by Laurent GUERBY on Sun Jun 25th, 2006 at 11:01:11 AM EST
[ Parent ]
In fact, La Nef is one of the partners of our Forum: they will coordinate a workshop on innovative finance.

Desjardins has a little more than 5 million members and around 40 000 employees.

"Dieu se rit des hommes qui se plaignent des conséquences alors qu'ils en chérissent les causes" Jacques-Bénigne Bossuet

by Melanchthon on Sun Jun 25th, 2006 at 11:08:38 AM EST
[ Parent ]
Oh and La Nef is based at Villeurbanne near Lyon :).
by Laurent GUERBY on Sun Jun 25th, 2006 at 11:04:35 AM EST
[ Parent ]
See above

"Dieu se rit des hommes qui se plaignent des conséquences alors qu'ils en chérissent les causes" Jacques-Bénigne Bossuet
by Melanchthon on Sun Jun 25th, 2006 at 11:09:11 AM EST
[ Parent ]
Great !
by Laurent GUERBY on Sun Jun 25th, 2006 at 11:17:39 AM EST
[ Parent ]
Are there any plans for making the presentations Web available?

I would love to attend but reality dictates otherwise.

She believed in nothing; only her skepticism kept her from being an atheist. -- Jean-Paul Sartre

by ATinNM on Sun Jun 25th, 2006 at 11:21:22 AM EST
[ Parent ]
Become an empire, then: dictate your own reality.

A society committed to the notion that government is always bad will have bad government. And it doesn't have to be that way. — Paul Krugman
by Migeru (migeru at eurotrib dot com) on Sun Jun 25th, 2006 at 11:27:55 AM EST
[ Parent ]
Alas, I am not Emperor Norton.

She believed in nothing; only her skepticism kept her from being an atheist. -- Jean-Paul Sartre
by ATinNM on Sun Jun 25th, 2006 at 11:39:30 AM EST
[ Parent ]
The presentation will certainly be available on the Forum's web site, as well as on the ICA's one. I don't know if we will be able to webcast the debates (I would like to).

"Dieu se rit des hommes qui se plaignent des conséquences alors qu'ils en chérissent les causes" Jacques-Bénigne Bossuet
by Melanchthon on Sun Jun 25th, 2006 at 11:37:30 AM EST
[ Parent ]
I look forward to reading them.

She believed in nothing; only her skepticism kept her from being an atheist. -- Jean-Paul Sartre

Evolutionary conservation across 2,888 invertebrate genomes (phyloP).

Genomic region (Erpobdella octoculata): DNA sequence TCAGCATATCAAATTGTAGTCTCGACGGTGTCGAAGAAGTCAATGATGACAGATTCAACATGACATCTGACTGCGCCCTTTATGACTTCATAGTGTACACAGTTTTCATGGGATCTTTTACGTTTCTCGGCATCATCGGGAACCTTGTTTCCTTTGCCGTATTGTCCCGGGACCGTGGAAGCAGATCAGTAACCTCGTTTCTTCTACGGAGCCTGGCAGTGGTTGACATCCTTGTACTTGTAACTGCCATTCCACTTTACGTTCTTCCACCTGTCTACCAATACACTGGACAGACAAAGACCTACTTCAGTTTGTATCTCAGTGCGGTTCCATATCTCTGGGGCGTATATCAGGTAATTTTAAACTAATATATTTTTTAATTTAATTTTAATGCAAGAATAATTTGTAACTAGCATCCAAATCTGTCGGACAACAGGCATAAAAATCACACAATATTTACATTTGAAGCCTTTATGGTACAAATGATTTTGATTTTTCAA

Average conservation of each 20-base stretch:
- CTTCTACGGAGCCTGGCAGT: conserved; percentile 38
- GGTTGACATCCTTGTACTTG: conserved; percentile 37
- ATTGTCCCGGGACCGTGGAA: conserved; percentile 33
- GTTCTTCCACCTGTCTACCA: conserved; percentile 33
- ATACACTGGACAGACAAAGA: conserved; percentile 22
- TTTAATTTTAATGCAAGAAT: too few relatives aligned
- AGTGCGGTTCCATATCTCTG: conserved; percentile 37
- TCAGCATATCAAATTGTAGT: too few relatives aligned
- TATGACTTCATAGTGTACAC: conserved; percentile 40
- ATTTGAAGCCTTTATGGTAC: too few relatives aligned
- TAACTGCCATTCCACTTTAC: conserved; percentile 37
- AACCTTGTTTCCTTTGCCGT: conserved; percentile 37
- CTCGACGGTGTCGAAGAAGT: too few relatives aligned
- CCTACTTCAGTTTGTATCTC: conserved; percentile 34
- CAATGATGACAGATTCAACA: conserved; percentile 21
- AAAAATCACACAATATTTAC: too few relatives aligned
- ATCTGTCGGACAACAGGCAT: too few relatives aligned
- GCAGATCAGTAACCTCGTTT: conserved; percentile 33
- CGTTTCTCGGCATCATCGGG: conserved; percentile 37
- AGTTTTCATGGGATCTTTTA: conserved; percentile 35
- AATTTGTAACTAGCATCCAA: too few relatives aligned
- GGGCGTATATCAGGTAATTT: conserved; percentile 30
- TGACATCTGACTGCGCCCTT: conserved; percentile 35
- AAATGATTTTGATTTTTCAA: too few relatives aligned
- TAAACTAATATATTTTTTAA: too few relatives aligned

by ATinNM on Sun Jun 25th, 2006 at 11:41:20 AM EST
[ Parent ]
What a fantastic diary.  Although I had heard of cooperatives, I did not know much about them, and have been quickly scanning the various links people have provided in these comments.  Most of the sites are very pro-cooperatives, so it is hard to tell whether the reality is up to the hype.  But I certainly hope it is.  (If you know of any serious texts that challenge the viability of cooperative-based capitalism as well, please let us know about those as well.)

One question I have is, do you think that cooperative-based capitalism could have led to the development of advanced technology as we have today in the same time frame that "free-market" capitalism did?

Point n'est besoin d'espérer pour entreprendre, ni de réussir pour persévérer. - Charles le Téméraire

by marco on Mon Jun 26th, 2006 at 05:38:00 AM EST
The Italien industrial coop cited create lots of patents (much more than the rest of Italy).

As for "advanced technology" most of it is produced by cooperating scientists on public funding anyway :).

I don't know of case studies between cooperative and non cooperative enterprises relative performance.

There are a lot of discussions in the media about "finding the right model", French model, EU model, USA model, but none of these discussion seem to even mention cooperatives to the public attention.

Italy mentions coop in its constitution IIRC, Naomi Klein movie The Take shows workers taking back factories as coop in Argentina, Venezuela government is currently pushing to organize a massive coop movement.

by Laurent GUERBY on Mon Jun 26th, 2006 at 07:23:44 AM EST
[ Parent ]
If they spoke about finding the right model for the situation of the country they might be talking some sense. Unfortunately they seem to think there is one right model for everyone.
by Colman (colman at eurotrib.com) on Mon Jun 26th, 2006 at 07:34:22 AM EST
[ Parent ]
Of course, the job of an economist is to show that the solution exists and is unique.

A society committed to the notion that government is always bad will have bad government. And it doesn't have to be that way. — Paul Krugman
by Migeru (migeru at eurotrib dot com) on Mon Jun 26th, 2006 at 07:39:57 AM EST
[ Parent ]
And may be expressed as a mathematical model? </snarque>
by afew (afew(a in a circle)eurotrib_dot_com) on Mon Jun 26th, 2006 at 09:35:22 AM EST
[ Parent ]